Sunday, August 25, 2013

From teacher to coordinator: where do teaching and ELT management meet?


Alejandra Oliveri's session at the 10th Anglo congress  started with an examination of what facets a  teacher has to help them when they make the transition to coordinator. Suggestions Included responsibility, experience, authority.

It was mentioned that a teacher also needs to be a manager (of learning, classroom management etc.).

Alejandra believes that the gradual movement into the field of management is a result of increased readiness and a new willingness to accept the increased responsibility.

 Alejandra then asked the audience to think of 14 essential skills that are usually associated with teaching. These included giving encouragement, helping students to feel valued, course and lesson planning, making aims clear, assessing performance, training and research, establishing rapport, dealing with emotions, listening effectively, persuading, working with others, correcting, giving negative feedback, consulting, assessing performance, monitoring, keeping records, developing systems.



Which of these skills are transferable to management? 

Alejandra and the audience agrede that they all were, but Alejandra also said that these skills were not enough. She explained that there was a difference from when she felt she was ready to become a manager and then when she was doing the job.

Other skills typically associated with management are: setting clear aims and objectives, translating these into plans of action, adapting and initiating change, assessing effectiveness, offering objective advice, delegating, budgeting time, dealing with stress, giving regular feedback, encouraging and developing others, demonstrating our knowledge of ELT, keeping up to date, speaking and writing clearly, listening to others, building networks, accepting responsibility, knowing one's strengths and weaknesses, and having the vision and direction to make them clear.

It is also important to take a thorough look at the institution where you work. You need to do this in different ways. For example, the institution as a legal entity is very different to the institution as a social entity. It is very important that all the systems work well. But usually, there is no one person who is responsible for this. It is nobody's and everybody's job. The Manager needs to take a close look at the systems and how they work.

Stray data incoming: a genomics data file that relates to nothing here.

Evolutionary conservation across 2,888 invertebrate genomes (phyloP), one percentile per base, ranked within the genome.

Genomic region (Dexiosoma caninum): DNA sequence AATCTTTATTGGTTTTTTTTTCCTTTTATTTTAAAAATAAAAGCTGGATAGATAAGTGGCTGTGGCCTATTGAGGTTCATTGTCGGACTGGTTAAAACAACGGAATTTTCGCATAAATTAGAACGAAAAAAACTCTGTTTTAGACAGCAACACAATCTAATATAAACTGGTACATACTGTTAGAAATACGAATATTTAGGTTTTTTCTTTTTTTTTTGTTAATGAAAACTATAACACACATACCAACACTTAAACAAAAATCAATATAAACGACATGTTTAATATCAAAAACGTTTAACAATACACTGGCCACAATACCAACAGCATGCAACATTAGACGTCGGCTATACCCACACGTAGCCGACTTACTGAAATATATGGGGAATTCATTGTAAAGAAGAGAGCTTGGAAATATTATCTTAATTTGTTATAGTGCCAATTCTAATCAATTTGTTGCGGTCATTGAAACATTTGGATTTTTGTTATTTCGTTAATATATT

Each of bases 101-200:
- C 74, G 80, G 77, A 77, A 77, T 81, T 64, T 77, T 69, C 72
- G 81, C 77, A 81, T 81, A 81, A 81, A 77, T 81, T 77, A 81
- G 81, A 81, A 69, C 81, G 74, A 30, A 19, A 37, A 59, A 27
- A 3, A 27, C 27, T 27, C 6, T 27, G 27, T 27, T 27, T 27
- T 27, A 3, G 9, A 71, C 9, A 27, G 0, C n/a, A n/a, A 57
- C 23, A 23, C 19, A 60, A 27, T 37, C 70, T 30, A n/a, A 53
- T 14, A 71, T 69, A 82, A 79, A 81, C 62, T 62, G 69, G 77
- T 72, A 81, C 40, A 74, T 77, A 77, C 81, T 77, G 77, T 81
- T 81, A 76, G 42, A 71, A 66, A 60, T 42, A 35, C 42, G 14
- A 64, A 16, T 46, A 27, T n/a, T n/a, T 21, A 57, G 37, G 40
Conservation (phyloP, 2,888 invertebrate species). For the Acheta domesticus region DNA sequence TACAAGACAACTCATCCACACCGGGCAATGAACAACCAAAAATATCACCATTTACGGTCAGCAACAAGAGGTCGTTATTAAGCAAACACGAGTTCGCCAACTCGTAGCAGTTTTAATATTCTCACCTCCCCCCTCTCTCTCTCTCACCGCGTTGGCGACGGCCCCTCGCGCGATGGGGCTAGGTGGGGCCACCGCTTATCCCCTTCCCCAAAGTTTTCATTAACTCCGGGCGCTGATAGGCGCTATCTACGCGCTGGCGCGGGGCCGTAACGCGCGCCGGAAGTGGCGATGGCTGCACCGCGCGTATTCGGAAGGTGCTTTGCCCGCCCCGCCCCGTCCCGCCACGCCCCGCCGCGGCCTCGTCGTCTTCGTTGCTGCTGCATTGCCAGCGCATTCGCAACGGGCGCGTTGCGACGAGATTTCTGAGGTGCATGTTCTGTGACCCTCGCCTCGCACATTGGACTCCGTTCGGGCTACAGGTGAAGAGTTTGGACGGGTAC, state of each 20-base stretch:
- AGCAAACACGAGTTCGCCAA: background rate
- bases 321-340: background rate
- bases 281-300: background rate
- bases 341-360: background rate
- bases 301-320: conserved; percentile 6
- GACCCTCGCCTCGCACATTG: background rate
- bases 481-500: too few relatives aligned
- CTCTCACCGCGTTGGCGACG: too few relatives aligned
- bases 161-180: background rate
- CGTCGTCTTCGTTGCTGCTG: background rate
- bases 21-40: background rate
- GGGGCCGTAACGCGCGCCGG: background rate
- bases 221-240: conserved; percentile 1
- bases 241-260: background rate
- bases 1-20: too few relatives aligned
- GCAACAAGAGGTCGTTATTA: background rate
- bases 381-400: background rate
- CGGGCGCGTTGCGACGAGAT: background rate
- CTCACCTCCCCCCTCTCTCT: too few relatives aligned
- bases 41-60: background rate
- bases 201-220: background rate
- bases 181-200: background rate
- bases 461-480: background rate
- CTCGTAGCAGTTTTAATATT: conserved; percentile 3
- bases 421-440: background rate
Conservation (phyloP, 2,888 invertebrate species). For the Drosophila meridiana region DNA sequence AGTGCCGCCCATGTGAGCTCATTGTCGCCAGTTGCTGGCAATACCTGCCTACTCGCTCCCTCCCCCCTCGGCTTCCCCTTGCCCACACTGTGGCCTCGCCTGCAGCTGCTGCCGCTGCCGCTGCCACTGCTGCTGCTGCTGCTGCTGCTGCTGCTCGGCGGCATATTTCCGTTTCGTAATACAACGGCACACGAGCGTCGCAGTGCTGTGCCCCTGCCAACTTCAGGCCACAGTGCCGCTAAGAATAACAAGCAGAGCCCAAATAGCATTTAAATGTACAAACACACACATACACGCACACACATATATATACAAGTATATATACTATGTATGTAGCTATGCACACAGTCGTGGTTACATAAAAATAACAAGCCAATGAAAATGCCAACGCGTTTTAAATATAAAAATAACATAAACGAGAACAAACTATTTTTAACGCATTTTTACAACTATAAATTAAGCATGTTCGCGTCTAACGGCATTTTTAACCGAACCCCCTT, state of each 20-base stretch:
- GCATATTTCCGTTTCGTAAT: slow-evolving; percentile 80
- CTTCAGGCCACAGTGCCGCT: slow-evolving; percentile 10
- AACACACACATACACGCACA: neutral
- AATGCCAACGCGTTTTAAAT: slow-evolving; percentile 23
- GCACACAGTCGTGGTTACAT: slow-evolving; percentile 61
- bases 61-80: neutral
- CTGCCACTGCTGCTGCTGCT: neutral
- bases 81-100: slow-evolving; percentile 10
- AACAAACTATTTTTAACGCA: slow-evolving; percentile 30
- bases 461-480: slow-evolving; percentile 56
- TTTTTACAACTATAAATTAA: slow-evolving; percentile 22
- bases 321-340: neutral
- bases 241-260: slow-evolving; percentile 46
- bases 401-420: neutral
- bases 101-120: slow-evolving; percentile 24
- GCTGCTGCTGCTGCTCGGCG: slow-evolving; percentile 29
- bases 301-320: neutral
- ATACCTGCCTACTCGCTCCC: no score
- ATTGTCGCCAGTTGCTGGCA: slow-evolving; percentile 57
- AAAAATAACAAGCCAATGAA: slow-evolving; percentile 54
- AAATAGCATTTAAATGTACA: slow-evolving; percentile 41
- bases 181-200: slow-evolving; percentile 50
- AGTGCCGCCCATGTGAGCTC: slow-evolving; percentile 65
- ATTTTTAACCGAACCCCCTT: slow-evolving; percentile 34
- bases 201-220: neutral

Confidence and attitute are the most important factors for the new manager. You need to look at the bigger picture and take a wider view of the organisation. You need also to:
- become more mature and sensitive to others
- become aware of the transition from teacher to manager and e balance needed
- gain more awareness of what management entails and includes dealing with a potential higher stress load
- start networking and managing relations with administrative staff

Training is important for various reasons:
- establishing credibility by acquiring more formal skills
- gaining more knowledge of financial management and conventions such as costs, budgets, margins, etc.
- handling different ways of communicating and assessing impact

Alejandra introduced us to the framework KASA, which stands for:
- Knowledge...i.e. Market information, management theory, resource information, academic programme.
- Attitudes...i.e. Staff motivation, staff needs and priorities, organisational structure, institutional history
- Skills...i.e. Communication, budgeting and financial management, Human resources, academic management, conflict and change management, teacher supervision and observation.
- Awareness...i.e. Strengths and weaknesses, how you are perceived by the staff, 

Becoming a manager, Alejandra mentions, requires personal as well as professional development.

To finish, Alejandra mentioned the importance of the 10 steps to a learning organisation by Peter Kline and Bernhard Saunders (1993):

1. Assess your learning culture.
2. Promote the positive.
3. Make the workplace safe for thinking.
4. Reward risk-taking.
5. Help people become resources for each other.
6. Put learning power to work.
7. Map out the vision.
8. Bring the vision to life.
9. Connect the systems.
10. Get the show on the road.

Further Reading


4 comments:

  1. Hi Graham
    Thanks for the article. Not sure if my previous comment went through, but that article you linked to is actually mine, not Sue's. Cheers
    Andy

    ReplyDelete
  2. Thanks for correcting this, Andy - I'll change this in the blog post.

    Graham

    ReplyDelete
  3. It is very interesting and useful article. I got new ideas for coordinating ESL teachers at school.

    Gulnara

    ReplyDelete
  4. Glad to hear it, Gulnara

    ReplyDelete